The employees initiated this action in Minnesota state court against MET and Cerna, alleging that the defendants fired them in retaliation for their refusals to follow Cerna's illegal orders, in violation of Minnesota's Whistleblower Act, Minn. Stat. § 181.932 subd. 1(3), and Minnesota common law. MET and Cerna removed the case to federal court on the basis of diversity jurisdiction. The district court dismissed the statutory claim against Cerna, but the statutory claim against MET and the common law claims against both defendants were tried to a jury.

The jury found in favor of the employees, awarding each employee the amount she sought in lost wages: $53,183.42 for Chavez-Lavagnino, and $35,241.67 for Yanez. After trial, the district court awarded the employees pre-judgment interest and attorney's fees, and denied the defendants' motion for judgment as a matter of law. We remanded the case after the defendants' first attempt to appeal the judgment, because Cerna's citizenship was not clear from the record, so we could not determine whether the district court properly exercised jurisdiction under 28 U.S.C. § 1332. See Chavez-Lavagnino v. Motivation Educ. Training, Inc., 714 F.3d 1055 (8th Cir. 2013). The parties supplemented the record in the district court, and it is now clear that diversity jurisdiction was proper. We review the district court's denial of a motion for judgment as a matter of law de novo, viewing the evidence in the light most favorable to the verdict. S. Wine & Spirits of Nev. v. Mountain Valley Spring Co., 646 F.3d 526, 533 (8th Cir. 2011).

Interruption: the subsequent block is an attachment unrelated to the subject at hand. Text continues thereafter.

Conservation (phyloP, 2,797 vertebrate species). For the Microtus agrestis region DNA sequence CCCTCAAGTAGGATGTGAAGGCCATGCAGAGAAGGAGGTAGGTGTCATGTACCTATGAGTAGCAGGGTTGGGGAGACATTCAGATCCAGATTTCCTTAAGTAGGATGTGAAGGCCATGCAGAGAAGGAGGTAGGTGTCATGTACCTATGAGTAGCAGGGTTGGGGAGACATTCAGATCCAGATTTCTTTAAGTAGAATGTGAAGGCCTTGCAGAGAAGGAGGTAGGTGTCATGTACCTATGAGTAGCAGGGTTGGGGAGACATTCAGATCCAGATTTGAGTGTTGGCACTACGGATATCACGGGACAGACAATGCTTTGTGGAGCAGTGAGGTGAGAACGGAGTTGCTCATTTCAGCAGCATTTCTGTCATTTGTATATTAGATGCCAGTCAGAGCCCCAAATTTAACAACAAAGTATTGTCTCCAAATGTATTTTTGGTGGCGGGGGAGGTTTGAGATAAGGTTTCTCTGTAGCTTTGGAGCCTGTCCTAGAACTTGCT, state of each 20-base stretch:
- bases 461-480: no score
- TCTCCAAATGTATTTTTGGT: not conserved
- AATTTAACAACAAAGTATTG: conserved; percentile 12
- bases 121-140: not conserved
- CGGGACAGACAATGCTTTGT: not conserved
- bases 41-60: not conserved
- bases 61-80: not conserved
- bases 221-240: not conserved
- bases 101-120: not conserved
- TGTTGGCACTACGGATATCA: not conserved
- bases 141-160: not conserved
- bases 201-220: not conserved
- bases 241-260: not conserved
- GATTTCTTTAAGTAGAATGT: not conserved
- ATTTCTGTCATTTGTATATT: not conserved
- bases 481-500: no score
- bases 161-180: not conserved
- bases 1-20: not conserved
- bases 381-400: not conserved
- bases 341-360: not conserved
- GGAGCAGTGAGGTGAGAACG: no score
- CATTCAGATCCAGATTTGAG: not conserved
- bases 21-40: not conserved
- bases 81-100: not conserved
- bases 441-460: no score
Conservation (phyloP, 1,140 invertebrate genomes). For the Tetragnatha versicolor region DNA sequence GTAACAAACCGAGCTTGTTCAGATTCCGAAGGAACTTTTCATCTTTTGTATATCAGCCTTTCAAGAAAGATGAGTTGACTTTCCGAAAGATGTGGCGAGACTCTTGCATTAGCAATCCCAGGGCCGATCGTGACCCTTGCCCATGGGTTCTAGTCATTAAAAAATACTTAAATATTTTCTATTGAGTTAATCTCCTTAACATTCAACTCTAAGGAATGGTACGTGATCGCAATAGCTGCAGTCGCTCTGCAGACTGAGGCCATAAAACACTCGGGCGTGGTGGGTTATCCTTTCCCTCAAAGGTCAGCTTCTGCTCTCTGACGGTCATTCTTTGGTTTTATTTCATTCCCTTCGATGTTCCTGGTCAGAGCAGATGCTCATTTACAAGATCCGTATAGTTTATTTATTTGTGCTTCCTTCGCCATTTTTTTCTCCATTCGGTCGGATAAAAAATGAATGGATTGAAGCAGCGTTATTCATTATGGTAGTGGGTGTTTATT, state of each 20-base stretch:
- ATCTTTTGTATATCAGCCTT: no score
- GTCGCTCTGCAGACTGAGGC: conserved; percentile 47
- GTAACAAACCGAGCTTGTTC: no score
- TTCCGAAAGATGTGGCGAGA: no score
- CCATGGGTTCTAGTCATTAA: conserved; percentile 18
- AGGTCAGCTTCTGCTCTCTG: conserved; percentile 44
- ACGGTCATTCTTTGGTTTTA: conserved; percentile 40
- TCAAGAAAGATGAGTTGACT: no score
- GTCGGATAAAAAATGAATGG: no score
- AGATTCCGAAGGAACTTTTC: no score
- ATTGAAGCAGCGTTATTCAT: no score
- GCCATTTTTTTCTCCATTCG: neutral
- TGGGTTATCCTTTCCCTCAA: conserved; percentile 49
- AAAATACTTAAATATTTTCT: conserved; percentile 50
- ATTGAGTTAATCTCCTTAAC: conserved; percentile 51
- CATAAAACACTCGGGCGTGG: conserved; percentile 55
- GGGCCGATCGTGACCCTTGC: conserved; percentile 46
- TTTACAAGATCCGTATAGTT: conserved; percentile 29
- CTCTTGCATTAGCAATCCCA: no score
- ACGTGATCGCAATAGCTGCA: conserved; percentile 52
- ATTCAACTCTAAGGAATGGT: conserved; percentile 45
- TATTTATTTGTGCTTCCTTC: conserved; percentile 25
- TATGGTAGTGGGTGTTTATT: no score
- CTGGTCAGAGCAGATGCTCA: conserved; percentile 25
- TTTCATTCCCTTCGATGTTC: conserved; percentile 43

The defendants' principal argument on appeal is that the employees failed to prove a violation of either Minnesota's Whistleblower Act or the common law. The elements of the employees' statutory claims are similar but not identical to the elements of their common law claims. See Nelson v. Productive Alts., Inc., 715 N.W.2d 452, 455 n.3 (Minn. 2006) (recognizing that the common law cause of action for wrongful discharge " may well be largely duplicative of the cause of action available under the Whistleblower Act" ). The statute provides that an employer " shall not discharge . . . [or] otherwise discriminate against" an employee because " the employee refuses an employer's order to perform an action ...